Casey: Was there a particular moment of certain fish caught in that series that particularly stood out to you?
Eric: Man, it’s taken me all over the Southeast United States, from fishing for stripers in Maryland, big browns up in the north Georgia streams, bull redfish in Louisiana. But a particular day that really stood out to me was a day that we spent in the Everglades. My Co-Host Ty Lloyd Jr. took Jonathan “Red Beard” Jones, Jameson Redding, and myself out to one of his childhood favorite honey holes. I have been fishing with Ty for many years, and he had been holding out on me, haha. But he came through that particular day. Showed us some crazy stuff that goes down in the rainy season when thousands of juvenile tarpon trek their way upstream deep in the Everglades. Fishing natural waterfalls caused by extremely high water levels caused by the summer rains. We caught way too many fish to count. It’s an unreleased episode that will be dropping here soon.
Casey: When you go out what are the general species you target in your surrounding areas?
Eric: Over the past year, I’ve really been targeting the juvenile tarpon in freshwater canals around town, as well as bonefish in Miami’s Biscayne Bay. I also spend a lot of time chasing Redfish and Snook in Flamingo, as well as Peacock Bass throughout the freshwater canals in Miami.
Casey: Do you have a favorites species to catch or does that question have too many variables?
Eric: My two favorites are Bonefish and Redfish. Something about being out on an open flat chasing large schools of hungry tailing fish does it for me.
Casey: I personally had the pleasure to fish with you previously in Florida. The weather didn’t want to cooperate but we made the best of it and had one hell of a good time. A real highlight was meeting the fiery and legendary momma Estrada. Was your mother a large part in the support of what you have created thus far?
Eric: Growing up, my mother always taught me to fish with light tackle. While my father enjoyed hand-lining with a yoyo, most others in the family would fish with big heavier rods, my mother was always into catching big fish with a super light tackle rod. My first rod was one of her hand-me-downs, so I always had a passion for fishing lighter tackle than usual.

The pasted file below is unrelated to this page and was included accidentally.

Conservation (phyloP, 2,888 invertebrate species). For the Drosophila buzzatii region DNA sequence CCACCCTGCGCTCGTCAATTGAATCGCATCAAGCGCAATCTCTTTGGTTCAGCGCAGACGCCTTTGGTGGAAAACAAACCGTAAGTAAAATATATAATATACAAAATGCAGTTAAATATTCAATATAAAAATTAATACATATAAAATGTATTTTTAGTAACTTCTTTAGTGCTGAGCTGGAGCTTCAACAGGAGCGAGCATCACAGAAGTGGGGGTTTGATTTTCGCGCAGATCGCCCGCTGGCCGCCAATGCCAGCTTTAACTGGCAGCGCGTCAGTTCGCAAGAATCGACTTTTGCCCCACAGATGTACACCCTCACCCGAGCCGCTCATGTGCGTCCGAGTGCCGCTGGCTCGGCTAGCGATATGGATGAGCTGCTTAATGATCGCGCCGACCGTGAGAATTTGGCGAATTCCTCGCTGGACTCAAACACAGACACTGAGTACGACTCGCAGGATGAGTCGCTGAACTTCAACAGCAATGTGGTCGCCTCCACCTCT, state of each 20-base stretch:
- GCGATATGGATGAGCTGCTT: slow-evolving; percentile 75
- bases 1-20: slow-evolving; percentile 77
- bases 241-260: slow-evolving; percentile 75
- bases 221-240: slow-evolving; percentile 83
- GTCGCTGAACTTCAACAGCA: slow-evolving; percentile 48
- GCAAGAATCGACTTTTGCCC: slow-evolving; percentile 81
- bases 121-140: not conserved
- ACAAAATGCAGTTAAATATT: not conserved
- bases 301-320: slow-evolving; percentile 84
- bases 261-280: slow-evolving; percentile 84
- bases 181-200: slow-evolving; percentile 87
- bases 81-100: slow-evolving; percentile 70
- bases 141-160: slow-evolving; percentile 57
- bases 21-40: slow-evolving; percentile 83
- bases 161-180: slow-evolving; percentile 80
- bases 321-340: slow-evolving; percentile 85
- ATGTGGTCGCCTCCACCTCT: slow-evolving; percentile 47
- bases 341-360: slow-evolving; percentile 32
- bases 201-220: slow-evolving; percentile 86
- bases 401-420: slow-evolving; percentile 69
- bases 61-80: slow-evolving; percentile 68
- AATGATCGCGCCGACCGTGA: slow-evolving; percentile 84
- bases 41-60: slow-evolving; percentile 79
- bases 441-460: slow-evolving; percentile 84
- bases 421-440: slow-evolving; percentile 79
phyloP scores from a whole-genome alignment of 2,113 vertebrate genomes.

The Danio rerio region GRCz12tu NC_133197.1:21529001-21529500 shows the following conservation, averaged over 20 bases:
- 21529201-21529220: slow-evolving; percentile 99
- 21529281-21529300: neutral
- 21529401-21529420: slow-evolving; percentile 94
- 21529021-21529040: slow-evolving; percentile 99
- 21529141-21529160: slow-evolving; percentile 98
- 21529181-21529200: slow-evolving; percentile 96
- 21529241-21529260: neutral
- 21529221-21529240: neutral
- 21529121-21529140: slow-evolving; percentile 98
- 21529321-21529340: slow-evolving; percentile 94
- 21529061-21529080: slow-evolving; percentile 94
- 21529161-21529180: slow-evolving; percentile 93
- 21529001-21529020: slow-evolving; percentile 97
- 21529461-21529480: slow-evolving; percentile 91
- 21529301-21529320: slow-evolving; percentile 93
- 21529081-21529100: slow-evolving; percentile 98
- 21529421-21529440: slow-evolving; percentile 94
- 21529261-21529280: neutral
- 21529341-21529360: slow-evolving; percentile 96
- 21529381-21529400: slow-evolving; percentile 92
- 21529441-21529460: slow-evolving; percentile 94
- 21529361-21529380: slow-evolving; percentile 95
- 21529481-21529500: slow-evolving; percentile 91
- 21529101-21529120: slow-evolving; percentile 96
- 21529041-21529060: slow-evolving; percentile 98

Casey: What was the name of the delicious Cuban rum we drank at the house?
Eric: That was a bottle of “Santiago de Cuba”. It was actually given to me by my good friend and fellow fly fisherman Frank “Reffy Frank” Salas.
Casey: Now let’s add more to the list. You also organize a lot of awesome tying events around your local community. Please tell us more about that.
Eric: Just over a year ago, a buddy and I launched a monthly fly tying & social night at a local brewery; it’s been a blast. We do a free raffle, on the first event we did a 12 year old won a fly rod & reel combo, he was stoked. That moment alone had made it all worth the effort. We have introduced a lot of people into fly fishing through our event, as well as brought a lot of guys together who otherwise would have never met.
Casey: If you could only use one fly for all your fishing in your area what would it be?
Eric: I tie a particular fly that is a variation of a shrimp fly. I’ve caught everything on it, I even threw it at some browns up in the mountains and caught a few.
Casey: What’s your favorite song to listen to while cruising in your lowrider?
Eric: That will change from time to time, but lately, it’s been a song titled “West Coast” by G. Eazy, featuring Blueface, AllBlack, and YG.
Casey: Is there anything else you might want the reader to know about yourself that I may have missed?
Eric: After completing my first canvas, I was told by several close friends that art wasn’t for me. I used that as fuel to get to where I am and to where I am going. I didn’t go to art school, I learned everything I know on my own by putting in countless hours into my craft. As Macklemore says in his song titled: Ten Thousand Hours. “The great’s weren’t great because at birth they can paint. The greats were great, because they paint a lot.” So to anyone who might be reading this, don’t let anyone tell you what you can and cannot achieve. If you want to do something, put in the work, the effort, and you will be rewarded.
Casey: What would be the best ways for people to contact you if they are interested in viewing or purchasing any of your artwork?
Eric: My website gets updated frequently with new artwork, you can check out my Instagram to see what I am up to. My website is art.estradaart.com.
Check out the other artist’s spotlight’s from Casey Anderson: